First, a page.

Les déterminants de la réduction de l'inégalité et de la pauvreté en Mauritanie : une approche micro-économique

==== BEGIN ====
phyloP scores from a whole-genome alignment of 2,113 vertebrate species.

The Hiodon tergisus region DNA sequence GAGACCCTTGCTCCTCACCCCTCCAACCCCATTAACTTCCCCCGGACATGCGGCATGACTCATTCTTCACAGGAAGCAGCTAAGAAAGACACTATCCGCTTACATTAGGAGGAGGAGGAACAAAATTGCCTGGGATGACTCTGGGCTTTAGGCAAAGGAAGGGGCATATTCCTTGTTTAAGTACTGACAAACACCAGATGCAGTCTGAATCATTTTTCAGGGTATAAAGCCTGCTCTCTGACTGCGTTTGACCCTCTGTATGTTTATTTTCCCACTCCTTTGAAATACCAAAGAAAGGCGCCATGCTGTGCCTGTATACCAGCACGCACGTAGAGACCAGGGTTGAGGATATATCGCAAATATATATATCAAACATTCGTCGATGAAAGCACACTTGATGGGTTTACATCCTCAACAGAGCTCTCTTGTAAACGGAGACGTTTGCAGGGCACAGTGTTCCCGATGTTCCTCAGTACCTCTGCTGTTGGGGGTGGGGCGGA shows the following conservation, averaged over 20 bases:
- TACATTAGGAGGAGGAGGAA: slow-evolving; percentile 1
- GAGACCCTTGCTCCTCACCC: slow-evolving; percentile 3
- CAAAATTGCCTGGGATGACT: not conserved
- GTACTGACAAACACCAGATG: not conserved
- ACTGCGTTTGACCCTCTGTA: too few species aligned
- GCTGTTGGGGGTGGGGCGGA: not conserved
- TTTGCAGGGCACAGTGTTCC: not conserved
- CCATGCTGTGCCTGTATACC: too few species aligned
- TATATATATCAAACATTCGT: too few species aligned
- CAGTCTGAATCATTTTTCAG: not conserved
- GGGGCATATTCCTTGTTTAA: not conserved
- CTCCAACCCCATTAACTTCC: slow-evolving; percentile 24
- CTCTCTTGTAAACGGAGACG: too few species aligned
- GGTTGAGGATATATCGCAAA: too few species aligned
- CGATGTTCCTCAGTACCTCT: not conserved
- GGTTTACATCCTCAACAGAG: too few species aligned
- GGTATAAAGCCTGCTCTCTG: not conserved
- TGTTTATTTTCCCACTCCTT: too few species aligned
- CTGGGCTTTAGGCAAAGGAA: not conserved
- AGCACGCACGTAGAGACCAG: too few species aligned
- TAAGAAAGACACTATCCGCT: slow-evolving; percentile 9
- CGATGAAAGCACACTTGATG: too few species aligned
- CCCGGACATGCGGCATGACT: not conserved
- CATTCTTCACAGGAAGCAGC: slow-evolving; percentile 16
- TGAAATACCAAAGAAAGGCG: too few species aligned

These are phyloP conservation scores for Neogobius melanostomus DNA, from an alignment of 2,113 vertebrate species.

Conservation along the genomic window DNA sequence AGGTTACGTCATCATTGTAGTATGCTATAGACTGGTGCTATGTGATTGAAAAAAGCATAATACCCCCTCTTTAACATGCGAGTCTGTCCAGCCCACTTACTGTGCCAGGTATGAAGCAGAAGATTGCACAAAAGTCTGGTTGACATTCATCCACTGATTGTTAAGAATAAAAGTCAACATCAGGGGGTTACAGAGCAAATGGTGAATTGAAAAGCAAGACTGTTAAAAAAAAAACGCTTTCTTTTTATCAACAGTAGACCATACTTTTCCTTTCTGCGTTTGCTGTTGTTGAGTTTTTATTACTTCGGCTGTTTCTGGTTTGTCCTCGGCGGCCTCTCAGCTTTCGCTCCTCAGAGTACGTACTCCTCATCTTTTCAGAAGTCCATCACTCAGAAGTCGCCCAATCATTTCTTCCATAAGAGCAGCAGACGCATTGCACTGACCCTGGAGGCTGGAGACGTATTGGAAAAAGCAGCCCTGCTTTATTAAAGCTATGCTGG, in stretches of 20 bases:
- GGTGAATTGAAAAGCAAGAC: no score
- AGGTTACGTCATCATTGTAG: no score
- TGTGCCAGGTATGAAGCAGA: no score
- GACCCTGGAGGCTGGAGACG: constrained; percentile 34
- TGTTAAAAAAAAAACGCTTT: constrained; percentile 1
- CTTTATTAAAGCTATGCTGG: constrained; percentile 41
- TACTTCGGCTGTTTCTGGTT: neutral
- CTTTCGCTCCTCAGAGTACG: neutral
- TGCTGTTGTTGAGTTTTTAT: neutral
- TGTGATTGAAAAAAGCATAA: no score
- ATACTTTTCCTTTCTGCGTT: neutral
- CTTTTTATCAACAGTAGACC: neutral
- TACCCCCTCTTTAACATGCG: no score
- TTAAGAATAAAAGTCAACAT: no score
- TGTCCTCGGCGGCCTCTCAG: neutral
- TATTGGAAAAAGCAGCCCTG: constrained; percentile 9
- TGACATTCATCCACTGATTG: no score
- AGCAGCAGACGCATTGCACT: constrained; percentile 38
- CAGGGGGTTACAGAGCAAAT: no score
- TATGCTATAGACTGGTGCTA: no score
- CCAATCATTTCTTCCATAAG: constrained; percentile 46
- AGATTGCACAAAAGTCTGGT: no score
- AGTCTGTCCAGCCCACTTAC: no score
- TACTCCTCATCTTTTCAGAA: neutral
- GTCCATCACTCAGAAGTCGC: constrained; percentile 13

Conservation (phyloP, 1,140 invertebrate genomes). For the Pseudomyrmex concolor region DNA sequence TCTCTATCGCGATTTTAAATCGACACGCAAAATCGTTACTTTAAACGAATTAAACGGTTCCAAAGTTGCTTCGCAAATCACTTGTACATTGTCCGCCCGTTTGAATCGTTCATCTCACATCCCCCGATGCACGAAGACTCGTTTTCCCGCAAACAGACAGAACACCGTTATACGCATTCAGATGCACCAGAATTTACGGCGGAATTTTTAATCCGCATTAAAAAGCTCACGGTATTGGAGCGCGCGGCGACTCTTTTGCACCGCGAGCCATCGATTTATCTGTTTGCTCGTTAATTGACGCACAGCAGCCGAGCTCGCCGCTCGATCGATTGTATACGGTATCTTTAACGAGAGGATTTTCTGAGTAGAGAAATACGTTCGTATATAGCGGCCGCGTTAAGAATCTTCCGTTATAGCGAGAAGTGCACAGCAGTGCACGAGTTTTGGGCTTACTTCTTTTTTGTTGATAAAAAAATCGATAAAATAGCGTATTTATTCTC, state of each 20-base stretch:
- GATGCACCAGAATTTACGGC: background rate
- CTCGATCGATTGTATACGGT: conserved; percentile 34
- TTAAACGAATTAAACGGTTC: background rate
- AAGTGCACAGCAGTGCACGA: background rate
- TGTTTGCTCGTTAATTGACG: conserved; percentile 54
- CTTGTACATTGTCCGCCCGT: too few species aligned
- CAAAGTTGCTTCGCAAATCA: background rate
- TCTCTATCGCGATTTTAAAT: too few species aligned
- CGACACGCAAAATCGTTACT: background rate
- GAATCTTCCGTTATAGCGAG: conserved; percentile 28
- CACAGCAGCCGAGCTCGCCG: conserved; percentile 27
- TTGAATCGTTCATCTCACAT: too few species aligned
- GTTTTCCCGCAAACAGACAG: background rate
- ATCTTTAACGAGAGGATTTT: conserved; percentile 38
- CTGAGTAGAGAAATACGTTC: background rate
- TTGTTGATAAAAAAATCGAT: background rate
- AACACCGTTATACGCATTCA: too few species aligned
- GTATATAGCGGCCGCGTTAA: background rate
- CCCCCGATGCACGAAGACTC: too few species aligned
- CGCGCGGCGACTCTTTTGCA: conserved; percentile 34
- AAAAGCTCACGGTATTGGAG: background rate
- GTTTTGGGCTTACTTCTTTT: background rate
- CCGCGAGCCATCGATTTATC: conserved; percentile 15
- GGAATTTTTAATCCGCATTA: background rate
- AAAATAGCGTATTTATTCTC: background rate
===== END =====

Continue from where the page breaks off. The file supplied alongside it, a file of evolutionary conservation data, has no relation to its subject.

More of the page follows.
Based on two household surveys, carried out by 1990 and 1996, the present study examines micro-economic factors of the reduction of the poverty and the inequality in Mauritania. Firstly, according to econometric estimations, the per capita consumption of rural and urban households is influenced by the education of the head of household - despite the decline of returns between 1990 and 1996 -, the access to labour market, the geographic location and the demography of groups. Secondly, the decomposition of per capita consumption gaps for each sector, between 1990 and 1996, shows that these last are mainly explained by the differential of returns of household characteristic taken into account. Positive effects on the reduction of the poverty in the two sectors, between 1990 and 1996, of the geographic location, some demographic variables and rate of employment per household, have been counterbalanced by others demographic factors, and especially the negative impact of the returns of the education, a phenomenon probably related to the increase of urban unemployment in Mauritania. Thirdly,the unconditional group decomposition of the national Gini index suggests that the inequality of the per capita consumption is mainly explained by the within group inequality. But, between 1990 and 1996,the reduction of the Gini index of 8,6 points has been accompanied by alesser within group inequality -rural-urban - of the per capita consumption, a greatest homogeneity of sectors - diminution of the index of stratification - and a growth of between group inequality, a pattern of development that would seem different the process of Kuznets. Fourthly, the determinants of between group inequality show significant differences between sectors : (i) strong influence of the education and weak impact of the level of occupation in urban zones, comparatively to the rural sector ; (ii) relative stability of the déterminants in countryside between 1990 and 1996, contrarily to agglomerations where one observes a strong reduction of the contribution of the education and the occupation of the head of household, and an elevation of the impact of the geographic location. (Full text in French)
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